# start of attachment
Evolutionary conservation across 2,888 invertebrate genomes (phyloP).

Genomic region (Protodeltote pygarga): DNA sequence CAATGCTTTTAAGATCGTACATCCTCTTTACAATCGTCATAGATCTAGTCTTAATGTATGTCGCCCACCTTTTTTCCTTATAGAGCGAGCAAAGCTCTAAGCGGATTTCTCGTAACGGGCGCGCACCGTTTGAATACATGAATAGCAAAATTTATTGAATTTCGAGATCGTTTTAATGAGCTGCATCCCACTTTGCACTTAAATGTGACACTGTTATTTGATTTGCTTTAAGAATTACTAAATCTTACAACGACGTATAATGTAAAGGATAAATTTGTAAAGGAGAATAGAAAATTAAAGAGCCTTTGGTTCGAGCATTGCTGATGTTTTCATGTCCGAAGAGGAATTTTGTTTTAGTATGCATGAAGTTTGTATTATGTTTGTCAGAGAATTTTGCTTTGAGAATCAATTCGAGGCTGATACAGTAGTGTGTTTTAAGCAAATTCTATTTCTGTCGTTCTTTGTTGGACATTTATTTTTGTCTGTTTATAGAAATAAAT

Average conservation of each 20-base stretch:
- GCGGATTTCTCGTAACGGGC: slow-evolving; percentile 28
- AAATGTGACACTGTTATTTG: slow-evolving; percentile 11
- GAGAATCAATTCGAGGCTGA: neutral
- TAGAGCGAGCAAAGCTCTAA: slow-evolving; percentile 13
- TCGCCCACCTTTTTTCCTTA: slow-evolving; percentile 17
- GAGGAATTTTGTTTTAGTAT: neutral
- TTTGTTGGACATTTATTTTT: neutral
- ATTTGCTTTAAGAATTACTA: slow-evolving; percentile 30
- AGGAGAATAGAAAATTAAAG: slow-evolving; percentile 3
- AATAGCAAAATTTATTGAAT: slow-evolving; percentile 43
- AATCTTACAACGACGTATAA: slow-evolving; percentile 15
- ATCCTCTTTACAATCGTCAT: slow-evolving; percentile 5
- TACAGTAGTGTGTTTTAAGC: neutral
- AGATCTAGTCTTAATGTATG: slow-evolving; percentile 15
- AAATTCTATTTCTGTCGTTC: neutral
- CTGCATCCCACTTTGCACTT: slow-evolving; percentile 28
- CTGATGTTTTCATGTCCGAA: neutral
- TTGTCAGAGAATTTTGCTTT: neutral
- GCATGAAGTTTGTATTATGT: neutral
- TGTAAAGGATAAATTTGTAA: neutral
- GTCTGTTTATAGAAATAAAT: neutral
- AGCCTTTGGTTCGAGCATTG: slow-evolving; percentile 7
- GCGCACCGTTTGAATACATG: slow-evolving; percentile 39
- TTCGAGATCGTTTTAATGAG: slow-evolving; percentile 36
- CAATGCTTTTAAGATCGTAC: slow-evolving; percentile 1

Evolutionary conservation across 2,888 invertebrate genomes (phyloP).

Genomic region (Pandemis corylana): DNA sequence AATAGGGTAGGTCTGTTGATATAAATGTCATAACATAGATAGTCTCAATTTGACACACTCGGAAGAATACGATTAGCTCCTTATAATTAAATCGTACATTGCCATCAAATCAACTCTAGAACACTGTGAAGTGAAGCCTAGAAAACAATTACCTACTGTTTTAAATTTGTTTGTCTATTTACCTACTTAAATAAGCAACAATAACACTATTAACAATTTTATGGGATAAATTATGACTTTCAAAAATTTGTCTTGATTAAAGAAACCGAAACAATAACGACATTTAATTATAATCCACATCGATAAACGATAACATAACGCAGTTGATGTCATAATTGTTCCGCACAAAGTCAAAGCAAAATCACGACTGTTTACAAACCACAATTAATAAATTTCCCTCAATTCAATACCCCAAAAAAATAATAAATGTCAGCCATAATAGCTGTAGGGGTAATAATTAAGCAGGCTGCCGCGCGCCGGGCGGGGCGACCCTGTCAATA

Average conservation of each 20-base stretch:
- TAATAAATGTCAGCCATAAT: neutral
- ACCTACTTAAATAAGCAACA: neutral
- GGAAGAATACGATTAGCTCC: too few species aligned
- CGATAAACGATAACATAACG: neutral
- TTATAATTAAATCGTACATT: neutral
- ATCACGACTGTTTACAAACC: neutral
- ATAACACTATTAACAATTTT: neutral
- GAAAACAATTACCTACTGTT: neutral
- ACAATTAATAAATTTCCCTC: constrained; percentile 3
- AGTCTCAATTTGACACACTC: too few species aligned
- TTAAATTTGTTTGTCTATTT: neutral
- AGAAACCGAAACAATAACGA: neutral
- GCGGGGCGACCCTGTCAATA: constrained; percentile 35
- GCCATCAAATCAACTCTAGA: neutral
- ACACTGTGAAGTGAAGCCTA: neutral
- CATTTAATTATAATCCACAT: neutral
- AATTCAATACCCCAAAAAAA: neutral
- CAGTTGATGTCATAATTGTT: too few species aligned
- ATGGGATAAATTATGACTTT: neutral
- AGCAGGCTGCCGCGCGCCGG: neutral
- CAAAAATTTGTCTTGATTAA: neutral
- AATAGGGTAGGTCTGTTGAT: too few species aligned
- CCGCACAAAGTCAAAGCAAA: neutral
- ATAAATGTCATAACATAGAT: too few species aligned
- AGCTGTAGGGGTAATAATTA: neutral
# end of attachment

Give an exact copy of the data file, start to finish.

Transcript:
Evolutionary conservation across 2,888 invertebrate genomes (phyloP).

Genomic region (Protodeltote pygarga): DNA sequence CAATGCTTTTAAGATCGTACATCCTCTTTACAATCGTCATAGATCTAGTCTTAATGTATGTCGCCCACCTTTTTTCCTTATAGAGCGAGCAAAGCTCTAAGCGGATTTCTCGTAACGGGCGCGCACCGTTTGAATACATGAATAGCAAAATTTATTGAATTTCGAGATCGTTTTAATGAGCTGCATCCCACTTTGCACTTAAATGTGACACTGTTATTTGATTTGCTTTAAGAATTACTAAATCTTACAACGACGTATAATGTAAAGGATAAATTTGTAAAGGAGAATAGAAAATTAAAGAGCCTTTGGTTCGAGCATTGCTGATGTTTTCATGTCCGAAGAGGAATTTTGTTTTAGTATGCATGAAGTTTGTATTATGTTTGTCAGAGAATTTTGCTTTGAGAATCAATTCGAGGCTGATACAGTAGTGTGTTTTAAGCAAATTCTATTTCTGTCGTTCTTTGTTGGACATTTATTTTTGTCTGTTTATAGAAATAAAT

Average conservation of each 20-base stretch:
- GCGGATTTCTCGTAACGGGC: slow-evolving; percentile 28
- AAATGTGACACTGTTATTTG: slow-evolving; percentile 11
- GAGAATCAATTCGAGGCTGA: neutral
- TAGAGCGAGCAAAGCTCTAA: slow-evolving; percentile 13
- TCGCCCACCTTTTTTCCTTA: slow-evolving; percentile 17
- GAGGAATTTTGTTTTAGTAT: neutral
- TTTGTTGGACATTTATTTTT: neutral
- ATTTGCTTTAAGAATTACTA: slow-evolving; percentile 30
- AGGAGAATAGAAAATTAAAG: slow-evolving; percentile 3
- AATAGCAAAATTTATTGAAT: slow-evolving; percentile 43
- AATCTTACAACGACGTATAA: slow-evolving; percentile 15
- ATCCTCTTTACAATCGTCAT: slow-evolving; percentile 5
- TACAGTAGTGTGTTTTAAGC: neutral
- AGATCTAGTCTTAATGTATG: slow-evolving; percentile 15
- AAATTCTATTTCTGTCGTTC: neutral
- CTGCATCCCACTTTGCACTT: slow-evolving; percentile 28
- CTGATGTTTTCATGTCCGAA: neutral
- TTGTCAGAGAATTTTGCTTT: neutral
- GCATGAAGTTTGTATTATGT: neutral
- TGTAAAGGATAAATTTGTAA: neutral
- GTCTGTTTATAGAAATAAAT: neutral
- AGCCTTTGGTTCGAGCATTG: slow-evolving; percentile 7
- GCGCACCGTTTGAATACATG: slow-evolving; percentile 39
- TTCGAGATCGTTTTAATGAG: slow-evolving; percentile 36
- CAATGCTTTTAAGATCGTAC: slow-evolving; percentile 1

Evolutionary conservation across 2,888 invertebrate genomes (phyloP).

Genomic region (Pandemis corylana): DNA sequence AATAGGGTAGGTCTGTTGATATAAATGTCATAACATAGATAGTCTCAATTTGACACACTCGGAAGAATACGATTAGCTCCTTATAATTAAATCGTACATTGCCATCAAATCAACTCTAGAACACTGTGAAGTGAAGCCTAGAAAACAATTACCTACTGTTTTAAATTTGTTTGTCTATTTACCTACTTAAATAAGCAACAATAACACTATTAACAATTTTATGGGATAAATTATGACTTTCAAAAATTTGTCTTGATTAAAGAAACCGAAACAATAACGACATTTAATTATAATCCACATCGATAAACGATAACATAACGCAGTTGATGTCATAATTGTTCCGCACAAAGTCAAAGCAAAATCACGACTGTTTACAAACCACAATTAATAAATTTCCCTCAATTCAATACCCCAAAAAAATAATAAATGTCAGCCATAATAGCTGTAGGGGTAATAATTAAGCAGGCTGCCGCGCGCCGGGCGGGGCGACCCTGTCAATA

Average conservation of each 20-base stretch:
- TAATAAATGTCAGCCATAAT: neutral
- ACCTACTTAAATAAGCAACA: neutral
- GGAAGAATACGATTAGCTCC: too few species aligned
- CGATAAACGATAACATAACG: neutral
- TTATAATTAAATCGTACATT: neutral
- ATCACGACTGTTTACAAACC: neutral
- ATAACACTATTAACAATTTT: neutral
- GAAAACAATTACCTACTGTT: neutral
- ACAATTAATAAATTTCCCTC: constrained; percentile 3
- AGTCTCAATTTGACACACTC: too few species aligned
- TTAAATTTGTTTGTCTATTT: neutral
- AGAAACCGAAACAATAACGA: neutral
- GCGGGGCGACCCTGTCAATA: constrained; percentile 35
- GCCATCAAATCAACTCTAGA: neutral
- ACACTGTGAAGTGAAGCCTA: neutral
- CATTTAATTATAATCCACAT: neutral
- AATTCAATACCCCAAAAAAA: neutral
- CAGTTGATGTCATAATTGTT: too few species aligned
- ATGGGATAAATTATGACTTT: neutral
- AGCAGGCTGCCGCGCGCCGG: neutral
- CAAAAATTTGTCTTGATTAA: neutral
- AATAGGGTAGGTCTGTTGAT: too few species aligned
- CCGCACAAAGTCAAAGCAAA: neutral
- ATAAATGTCATAACATAGAT: too few species aligned
- AGCTGTAGGGGTAATAATTA: neutral